Celebrities Lena Dunham, Amber Heard, and Sia held up signs and demonstrated outside a border facility housing unaccompanied immigrant minors in Texas on Sunday, in protest of the Trump administration’s now-halted family separation policy.
In a photo posted to Instagram, Dunham and various other celebrities are seen demonstrating with handmade signs — saying “Separating families is cruel” and This is about humanity” — in Tornillo, Texas.
We came to Tornillo, Texas, to show our solidarity with the families who have been separated, the children who are alone and the parents who are grieving and the undocumented Americans who are losing more than I can fathom. Thank you, Tornillo, for showing us a warm border welcome and reminding us that together we rise. Thank you @amberheard @constancewu @vancityjax @jennikonner @bellathorne @dani_thorne @elsamariecollins @mirasorvino @ioneskyelee @angeliquecabral @ktqlowes @caseyrosewilson @travon @wynter @kendrick38 @therealannacamp @skylerastin @siamusic
“We came to Tornillo, Texas, to show our solidarity with the families who have been separated, the children who are alone and the parents who are grieving and the undocumented Americans who are losing more than I can fathom,” wrote Dunham. “Thank you, Tornillo, for showing us a warm border welcome and reminding us that together we rise.”
Sia called on her nearly 4.2 million followers to donate to Voto Latino, a nonprofit that aims to “empower young Latinos to be agents of change.” The singer said she will match donations up to $100,000.
Posing outside the town’s Port of Entry, Heard posted a photo with a sign that reads, “Apartheid was legal. Holocaust was legal. Legality is a matter of power, not justice.”
The celebrity-led protests come after Democrats mistakenly protested facilities in Tornillo this week, thought to house immigrant children — instead, the shelter is filled with adult border crossers.
The American-Statesman writes:
On Wednesday, President Donald Trump signed an executive order to end the separations — part of his administration’s “zero tolerance” immigration policy — but it was unclear how his order might affect the tent city that has been erected at the border crossing. The site has become a hotbed of protesters in recent days as bipartisan pressure grew for Trump to halt the separations.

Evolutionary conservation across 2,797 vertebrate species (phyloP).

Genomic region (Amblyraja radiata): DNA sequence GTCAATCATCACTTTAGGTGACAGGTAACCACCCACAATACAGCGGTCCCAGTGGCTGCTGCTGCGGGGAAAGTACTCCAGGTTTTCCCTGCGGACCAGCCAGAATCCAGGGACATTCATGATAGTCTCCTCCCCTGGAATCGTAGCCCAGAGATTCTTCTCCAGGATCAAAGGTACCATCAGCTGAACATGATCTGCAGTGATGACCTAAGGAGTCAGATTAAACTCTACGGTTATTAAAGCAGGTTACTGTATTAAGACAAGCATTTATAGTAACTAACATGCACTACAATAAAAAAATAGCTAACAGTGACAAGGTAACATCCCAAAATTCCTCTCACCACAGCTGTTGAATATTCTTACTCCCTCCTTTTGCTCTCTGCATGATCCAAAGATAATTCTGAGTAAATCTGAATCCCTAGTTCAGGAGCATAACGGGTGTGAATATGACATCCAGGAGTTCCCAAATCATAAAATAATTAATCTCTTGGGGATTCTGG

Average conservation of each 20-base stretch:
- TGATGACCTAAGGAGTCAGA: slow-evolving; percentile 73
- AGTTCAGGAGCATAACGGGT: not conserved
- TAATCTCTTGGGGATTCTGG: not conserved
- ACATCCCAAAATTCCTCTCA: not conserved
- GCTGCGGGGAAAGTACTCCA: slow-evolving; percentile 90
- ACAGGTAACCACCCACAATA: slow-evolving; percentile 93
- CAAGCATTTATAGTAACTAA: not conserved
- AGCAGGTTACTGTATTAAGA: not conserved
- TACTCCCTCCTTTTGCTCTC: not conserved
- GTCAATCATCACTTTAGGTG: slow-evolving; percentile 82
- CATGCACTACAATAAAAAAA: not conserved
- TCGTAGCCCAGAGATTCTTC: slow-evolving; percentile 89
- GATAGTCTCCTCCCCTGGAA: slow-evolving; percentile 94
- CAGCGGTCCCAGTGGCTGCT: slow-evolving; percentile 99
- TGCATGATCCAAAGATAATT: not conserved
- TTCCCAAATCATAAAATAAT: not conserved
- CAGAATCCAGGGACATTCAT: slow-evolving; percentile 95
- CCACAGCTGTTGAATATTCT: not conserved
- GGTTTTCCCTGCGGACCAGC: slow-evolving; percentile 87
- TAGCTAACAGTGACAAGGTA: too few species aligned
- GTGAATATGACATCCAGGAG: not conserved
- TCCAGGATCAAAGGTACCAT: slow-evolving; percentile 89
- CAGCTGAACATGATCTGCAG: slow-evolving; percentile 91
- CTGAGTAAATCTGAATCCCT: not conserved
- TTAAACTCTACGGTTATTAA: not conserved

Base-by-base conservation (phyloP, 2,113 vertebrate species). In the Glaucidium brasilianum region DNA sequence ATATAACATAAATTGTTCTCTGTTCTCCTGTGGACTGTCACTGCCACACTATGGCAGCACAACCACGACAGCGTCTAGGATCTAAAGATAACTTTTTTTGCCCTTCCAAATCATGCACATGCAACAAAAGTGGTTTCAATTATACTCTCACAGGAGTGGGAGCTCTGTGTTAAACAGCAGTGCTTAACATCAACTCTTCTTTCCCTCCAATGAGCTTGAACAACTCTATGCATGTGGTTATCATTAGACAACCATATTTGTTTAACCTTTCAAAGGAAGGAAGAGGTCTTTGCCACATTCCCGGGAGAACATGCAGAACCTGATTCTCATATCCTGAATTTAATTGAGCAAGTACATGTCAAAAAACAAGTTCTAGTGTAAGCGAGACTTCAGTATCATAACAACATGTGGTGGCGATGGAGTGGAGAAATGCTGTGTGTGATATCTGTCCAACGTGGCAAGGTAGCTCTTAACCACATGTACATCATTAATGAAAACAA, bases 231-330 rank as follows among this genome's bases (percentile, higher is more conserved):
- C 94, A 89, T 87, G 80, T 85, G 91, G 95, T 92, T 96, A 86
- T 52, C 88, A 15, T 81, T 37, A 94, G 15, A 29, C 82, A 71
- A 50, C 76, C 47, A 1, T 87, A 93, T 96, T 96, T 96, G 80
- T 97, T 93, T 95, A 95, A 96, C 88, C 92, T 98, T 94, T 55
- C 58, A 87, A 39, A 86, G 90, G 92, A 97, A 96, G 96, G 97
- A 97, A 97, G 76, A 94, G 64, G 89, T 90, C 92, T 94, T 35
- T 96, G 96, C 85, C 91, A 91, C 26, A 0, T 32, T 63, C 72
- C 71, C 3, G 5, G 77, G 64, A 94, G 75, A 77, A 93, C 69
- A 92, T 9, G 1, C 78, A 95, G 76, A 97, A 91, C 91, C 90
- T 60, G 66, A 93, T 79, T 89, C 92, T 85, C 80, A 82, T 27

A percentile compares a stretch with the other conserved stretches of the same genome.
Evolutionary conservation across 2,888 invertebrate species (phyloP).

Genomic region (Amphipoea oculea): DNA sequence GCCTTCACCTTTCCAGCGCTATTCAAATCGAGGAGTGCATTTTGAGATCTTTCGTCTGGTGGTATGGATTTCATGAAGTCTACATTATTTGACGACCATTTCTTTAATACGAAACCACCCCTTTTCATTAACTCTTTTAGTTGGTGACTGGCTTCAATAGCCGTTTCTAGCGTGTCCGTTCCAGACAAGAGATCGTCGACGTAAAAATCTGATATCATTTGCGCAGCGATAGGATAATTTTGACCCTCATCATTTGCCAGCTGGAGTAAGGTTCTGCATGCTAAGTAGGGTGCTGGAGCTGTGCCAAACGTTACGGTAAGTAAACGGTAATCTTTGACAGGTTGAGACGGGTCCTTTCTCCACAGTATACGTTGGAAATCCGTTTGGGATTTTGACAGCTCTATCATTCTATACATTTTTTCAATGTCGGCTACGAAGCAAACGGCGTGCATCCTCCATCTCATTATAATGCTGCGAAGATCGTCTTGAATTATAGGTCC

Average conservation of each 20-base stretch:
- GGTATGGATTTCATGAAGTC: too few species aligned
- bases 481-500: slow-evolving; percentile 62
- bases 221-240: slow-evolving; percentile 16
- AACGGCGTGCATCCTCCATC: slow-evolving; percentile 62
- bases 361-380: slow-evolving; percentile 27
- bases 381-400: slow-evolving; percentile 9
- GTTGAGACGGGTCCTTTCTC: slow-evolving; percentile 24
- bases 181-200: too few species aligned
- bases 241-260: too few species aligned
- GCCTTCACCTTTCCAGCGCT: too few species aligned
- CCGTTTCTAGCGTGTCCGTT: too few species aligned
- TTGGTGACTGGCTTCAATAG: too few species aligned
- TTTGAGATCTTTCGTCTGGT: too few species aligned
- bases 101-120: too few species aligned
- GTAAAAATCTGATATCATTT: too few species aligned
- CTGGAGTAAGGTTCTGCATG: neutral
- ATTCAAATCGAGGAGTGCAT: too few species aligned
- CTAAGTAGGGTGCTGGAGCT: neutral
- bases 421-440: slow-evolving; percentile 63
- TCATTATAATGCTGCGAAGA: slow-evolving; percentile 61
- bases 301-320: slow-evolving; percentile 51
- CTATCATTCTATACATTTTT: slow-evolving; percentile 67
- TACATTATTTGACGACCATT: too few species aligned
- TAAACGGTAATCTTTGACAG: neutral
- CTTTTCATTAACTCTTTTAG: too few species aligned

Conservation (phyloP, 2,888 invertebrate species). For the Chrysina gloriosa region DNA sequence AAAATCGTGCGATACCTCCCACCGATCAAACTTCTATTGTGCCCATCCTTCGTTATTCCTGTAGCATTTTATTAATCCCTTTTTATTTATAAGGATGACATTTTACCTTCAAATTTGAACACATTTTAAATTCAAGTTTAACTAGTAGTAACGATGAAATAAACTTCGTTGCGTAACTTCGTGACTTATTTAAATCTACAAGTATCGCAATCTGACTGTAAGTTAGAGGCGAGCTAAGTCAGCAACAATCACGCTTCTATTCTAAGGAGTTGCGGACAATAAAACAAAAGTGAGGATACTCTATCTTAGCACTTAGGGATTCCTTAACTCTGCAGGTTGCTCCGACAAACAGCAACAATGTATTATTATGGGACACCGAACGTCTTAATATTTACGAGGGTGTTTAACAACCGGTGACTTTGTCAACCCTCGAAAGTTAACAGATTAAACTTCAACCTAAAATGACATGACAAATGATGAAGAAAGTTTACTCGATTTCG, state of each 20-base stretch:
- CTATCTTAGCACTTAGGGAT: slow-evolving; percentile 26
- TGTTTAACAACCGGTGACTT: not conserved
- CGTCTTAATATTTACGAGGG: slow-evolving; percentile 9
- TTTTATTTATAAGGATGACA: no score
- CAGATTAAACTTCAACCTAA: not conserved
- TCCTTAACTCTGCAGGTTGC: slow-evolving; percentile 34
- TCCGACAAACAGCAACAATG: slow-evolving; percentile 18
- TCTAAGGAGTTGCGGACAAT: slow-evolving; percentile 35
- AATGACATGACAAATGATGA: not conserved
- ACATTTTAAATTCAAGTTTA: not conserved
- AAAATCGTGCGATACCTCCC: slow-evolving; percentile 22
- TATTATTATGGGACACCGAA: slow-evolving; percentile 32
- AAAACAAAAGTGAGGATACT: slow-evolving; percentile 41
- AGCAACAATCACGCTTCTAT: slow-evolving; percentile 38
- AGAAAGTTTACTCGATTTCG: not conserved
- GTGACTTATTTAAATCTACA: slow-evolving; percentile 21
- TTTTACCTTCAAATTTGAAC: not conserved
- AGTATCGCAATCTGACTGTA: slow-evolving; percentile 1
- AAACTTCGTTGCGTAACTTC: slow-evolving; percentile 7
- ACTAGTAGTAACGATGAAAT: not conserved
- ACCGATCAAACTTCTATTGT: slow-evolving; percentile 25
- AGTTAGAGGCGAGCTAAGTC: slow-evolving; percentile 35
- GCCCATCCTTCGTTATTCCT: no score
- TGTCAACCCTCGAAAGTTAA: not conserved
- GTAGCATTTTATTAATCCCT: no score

The border control facility at Tornillo has about 360 teenage immigrants who entered the country illegally, unaccompanied by adults. Federal officials are considering expanding the tent city’s capacity to house as many as 4,000 children.
President Donald Trump said on Sunday that America’s immigration system is “laughed at all over the world.”
“We cannot allow all of these people to invade our Country,” tweeted the President. “When somebody comes in, we must immediately, with no Judges or Court Cases, bring them back from where they came. Our system is a mockery to good immigration policy and Law and Order.”
“Our Immigration policy, laughed at all over the world, is very unfair to all of those people who have gone through the system legally and are waiting on line for years!” he added.
On Wednesday, President Trump signed an Executive Order putting an end to the family separation policy.
“We’re going to have strong, very strong borders, but we’re going to keep the families together,” President Trump told reporters at the White House before signing the directive.
“I didn’t like the sight or the feeling of families being separated.”